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Why is

Work $=$ Newtons $\times \cos (\theta) \times$ Distance

and not

Work $=$ Newtons $\times \cos(\theta)$

My understanding is that Work is Newtons directed horizontally so why not just project the Newtons of the original force in the horizontal direction. Why multiply by the magnitude of the distance vector? (Assuming we don't already know it's a Dot product).

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    $\begingroup$ What are the units of $\text{Newtons}\cdot\cos(\theta)\cdot\text{distance}$? What are the units of $\text{Newtons}\cdot\cos(\theta)$? What should the units of work be? This doesn't answer the question, but it can certainly tell you when something has gone wrong... $\endgroup$ – Xander Henderson Sep 18 '17 at 17:44
  • $\begingroup$ By definition, $$W = \int \mathbf f \cdot d\mathbf l$$, Take $f$ constant and evaluate the integral. $\endgroup$ – A---B Sep 18 '17 at 17:48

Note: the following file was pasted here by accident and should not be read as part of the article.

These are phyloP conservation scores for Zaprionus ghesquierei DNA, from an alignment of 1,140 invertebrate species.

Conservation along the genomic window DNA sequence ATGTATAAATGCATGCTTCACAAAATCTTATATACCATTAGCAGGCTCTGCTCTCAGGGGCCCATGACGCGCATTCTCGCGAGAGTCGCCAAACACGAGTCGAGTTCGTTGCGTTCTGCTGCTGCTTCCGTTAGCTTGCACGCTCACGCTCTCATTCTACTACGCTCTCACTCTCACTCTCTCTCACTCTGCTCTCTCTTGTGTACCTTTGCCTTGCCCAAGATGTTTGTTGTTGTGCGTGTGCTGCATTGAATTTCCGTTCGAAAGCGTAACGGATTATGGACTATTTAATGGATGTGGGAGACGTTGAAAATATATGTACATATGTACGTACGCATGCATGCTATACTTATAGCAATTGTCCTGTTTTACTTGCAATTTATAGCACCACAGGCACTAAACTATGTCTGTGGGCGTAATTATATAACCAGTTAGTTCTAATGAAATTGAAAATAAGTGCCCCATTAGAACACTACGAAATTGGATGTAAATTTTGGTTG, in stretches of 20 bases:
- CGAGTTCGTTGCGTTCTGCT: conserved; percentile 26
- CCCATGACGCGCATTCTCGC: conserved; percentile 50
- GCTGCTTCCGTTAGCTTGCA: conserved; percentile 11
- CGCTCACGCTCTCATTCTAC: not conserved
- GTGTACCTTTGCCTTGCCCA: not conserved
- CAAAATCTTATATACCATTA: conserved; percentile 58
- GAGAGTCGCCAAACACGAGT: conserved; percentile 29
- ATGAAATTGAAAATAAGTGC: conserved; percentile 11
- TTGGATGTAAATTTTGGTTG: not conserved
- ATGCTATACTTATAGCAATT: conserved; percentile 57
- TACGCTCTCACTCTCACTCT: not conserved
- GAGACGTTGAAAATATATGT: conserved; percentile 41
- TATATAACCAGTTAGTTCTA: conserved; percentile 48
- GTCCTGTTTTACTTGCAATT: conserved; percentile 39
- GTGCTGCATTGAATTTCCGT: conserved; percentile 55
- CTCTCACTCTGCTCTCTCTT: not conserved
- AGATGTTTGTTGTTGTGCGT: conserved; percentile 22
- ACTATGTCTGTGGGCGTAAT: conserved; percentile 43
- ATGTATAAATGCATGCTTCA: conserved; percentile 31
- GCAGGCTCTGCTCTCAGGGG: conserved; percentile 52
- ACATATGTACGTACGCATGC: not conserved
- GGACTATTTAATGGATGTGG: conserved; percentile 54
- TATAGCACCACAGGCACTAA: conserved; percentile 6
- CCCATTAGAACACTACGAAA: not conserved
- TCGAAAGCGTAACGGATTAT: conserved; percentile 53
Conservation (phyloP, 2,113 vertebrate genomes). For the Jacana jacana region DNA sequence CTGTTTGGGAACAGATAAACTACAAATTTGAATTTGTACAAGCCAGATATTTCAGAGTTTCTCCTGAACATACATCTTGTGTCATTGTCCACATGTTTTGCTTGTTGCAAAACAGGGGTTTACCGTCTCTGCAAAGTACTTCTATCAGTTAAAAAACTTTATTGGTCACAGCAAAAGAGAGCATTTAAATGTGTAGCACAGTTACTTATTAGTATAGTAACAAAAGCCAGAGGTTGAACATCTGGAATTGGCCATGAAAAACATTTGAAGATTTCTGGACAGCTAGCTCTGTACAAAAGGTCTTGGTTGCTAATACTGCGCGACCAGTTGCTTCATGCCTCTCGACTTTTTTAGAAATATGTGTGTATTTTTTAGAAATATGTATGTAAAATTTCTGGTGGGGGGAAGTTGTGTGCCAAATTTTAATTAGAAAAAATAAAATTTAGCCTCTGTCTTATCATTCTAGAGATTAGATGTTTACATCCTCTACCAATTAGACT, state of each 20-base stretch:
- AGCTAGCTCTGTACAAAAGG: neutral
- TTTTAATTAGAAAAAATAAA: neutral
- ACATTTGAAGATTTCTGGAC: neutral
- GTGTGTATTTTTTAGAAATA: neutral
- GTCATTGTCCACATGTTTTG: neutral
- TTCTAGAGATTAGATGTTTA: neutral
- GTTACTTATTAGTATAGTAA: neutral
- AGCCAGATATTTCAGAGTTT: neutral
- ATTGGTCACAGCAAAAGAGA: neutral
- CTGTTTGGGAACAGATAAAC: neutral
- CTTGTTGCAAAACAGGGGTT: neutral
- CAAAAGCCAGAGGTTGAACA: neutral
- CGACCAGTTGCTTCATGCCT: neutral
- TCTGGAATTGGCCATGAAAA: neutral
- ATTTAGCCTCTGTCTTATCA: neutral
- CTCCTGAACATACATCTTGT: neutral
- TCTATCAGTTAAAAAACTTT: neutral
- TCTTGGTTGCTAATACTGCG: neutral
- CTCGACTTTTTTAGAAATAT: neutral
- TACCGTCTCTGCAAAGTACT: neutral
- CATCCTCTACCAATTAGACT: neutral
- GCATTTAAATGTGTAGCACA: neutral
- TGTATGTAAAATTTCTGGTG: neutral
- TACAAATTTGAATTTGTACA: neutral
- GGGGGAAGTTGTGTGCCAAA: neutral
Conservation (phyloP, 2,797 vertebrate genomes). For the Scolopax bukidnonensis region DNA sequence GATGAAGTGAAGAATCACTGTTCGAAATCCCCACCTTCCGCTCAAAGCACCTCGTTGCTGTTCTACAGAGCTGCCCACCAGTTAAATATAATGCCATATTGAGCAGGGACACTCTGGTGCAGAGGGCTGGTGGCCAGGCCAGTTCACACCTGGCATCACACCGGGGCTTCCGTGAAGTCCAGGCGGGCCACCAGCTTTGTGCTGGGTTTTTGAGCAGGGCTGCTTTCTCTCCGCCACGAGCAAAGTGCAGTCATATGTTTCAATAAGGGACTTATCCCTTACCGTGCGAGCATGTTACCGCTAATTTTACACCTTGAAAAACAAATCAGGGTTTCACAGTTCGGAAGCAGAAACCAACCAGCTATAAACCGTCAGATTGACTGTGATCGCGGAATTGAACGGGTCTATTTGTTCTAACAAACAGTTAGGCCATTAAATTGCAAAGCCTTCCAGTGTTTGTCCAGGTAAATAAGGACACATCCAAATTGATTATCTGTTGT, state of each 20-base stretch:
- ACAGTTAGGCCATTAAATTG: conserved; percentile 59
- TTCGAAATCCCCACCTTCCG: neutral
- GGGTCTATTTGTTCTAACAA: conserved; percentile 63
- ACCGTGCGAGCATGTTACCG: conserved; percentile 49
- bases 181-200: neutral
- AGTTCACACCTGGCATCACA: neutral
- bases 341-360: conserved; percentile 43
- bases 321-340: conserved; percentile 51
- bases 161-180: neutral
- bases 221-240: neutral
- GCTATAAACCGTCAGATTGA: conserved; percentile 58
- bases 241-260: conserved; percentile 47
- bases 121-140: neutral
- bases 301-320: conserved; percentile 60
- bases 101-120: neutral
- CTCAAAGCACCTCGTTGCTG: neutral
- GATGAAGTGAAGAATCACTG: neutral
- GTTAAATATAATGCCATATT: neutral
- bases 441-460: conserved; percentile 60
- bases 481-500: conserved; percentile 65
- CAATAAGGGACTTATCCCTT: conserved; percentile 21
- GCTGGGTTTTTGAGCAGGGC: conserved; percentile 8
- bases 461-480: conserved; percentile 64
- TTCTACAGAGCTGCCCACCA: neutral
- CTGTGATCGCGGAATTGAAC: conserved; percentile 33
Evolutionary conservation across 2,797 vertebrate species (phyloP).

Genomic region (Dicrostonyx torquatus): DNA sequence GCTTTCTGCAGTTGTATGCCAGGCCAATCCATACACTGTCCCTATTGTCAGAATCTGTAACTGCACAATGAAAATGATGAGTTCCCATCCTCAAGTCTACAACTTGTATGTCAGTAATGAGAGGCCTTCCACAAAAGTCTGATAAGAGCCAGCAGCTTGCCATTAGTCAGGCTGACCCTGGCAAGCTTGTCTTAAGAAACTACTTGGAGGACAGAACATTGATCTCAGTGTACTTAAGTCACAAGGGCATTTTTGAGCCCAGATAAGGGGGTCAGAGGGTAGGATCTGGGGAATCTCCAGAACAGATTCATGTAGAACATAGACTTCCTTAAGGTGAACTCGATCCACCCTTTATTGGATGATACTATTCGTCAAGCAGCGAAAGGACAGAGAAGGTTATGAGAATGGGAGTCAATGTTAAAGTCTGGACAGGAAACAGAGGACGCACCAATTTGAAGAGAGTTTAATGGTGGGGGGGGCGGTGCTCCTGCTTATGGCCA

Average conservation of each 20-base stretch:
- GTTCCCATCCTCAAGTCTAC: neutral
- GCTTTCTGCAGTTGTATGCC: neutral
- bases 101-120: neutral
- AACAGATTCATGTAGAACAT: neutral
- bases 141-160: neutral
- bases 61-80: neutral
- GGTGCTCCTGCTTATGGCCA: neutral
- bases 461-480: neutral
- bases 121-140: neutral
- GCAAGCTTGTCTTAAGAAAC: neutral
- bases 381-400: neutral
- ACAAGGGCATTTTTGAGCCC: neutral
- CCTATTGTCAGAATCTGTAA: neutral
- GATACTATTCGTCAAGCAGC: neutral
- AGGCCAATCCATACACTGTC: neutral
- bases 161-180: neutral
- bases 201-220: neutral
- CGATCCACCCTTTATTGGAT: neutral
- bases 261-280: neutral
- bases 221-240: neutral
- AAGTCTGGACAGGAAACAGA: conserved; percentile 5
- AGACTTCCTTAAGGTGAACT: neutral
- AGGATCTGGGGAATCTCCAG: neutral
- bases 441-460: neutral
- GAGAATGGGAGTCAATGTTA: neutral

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That's just what the work formula is: $\text{work = force $\times$ distance}$.

The force multiplied by $\cos\theta$ just gives you the horizontally directed piece of the force. It doesn't tell you how far that piece is directed, i.e., it doesn't tell you the distance. You need to multiply by the magnitude of the vector to get this distance.

My understanding is that Work is Newtons directed horizontally so why not just project the Newtons of the original force in the horizontal direction.

Work is not necessarily in the horizontal direction. Work can be done in any direction.

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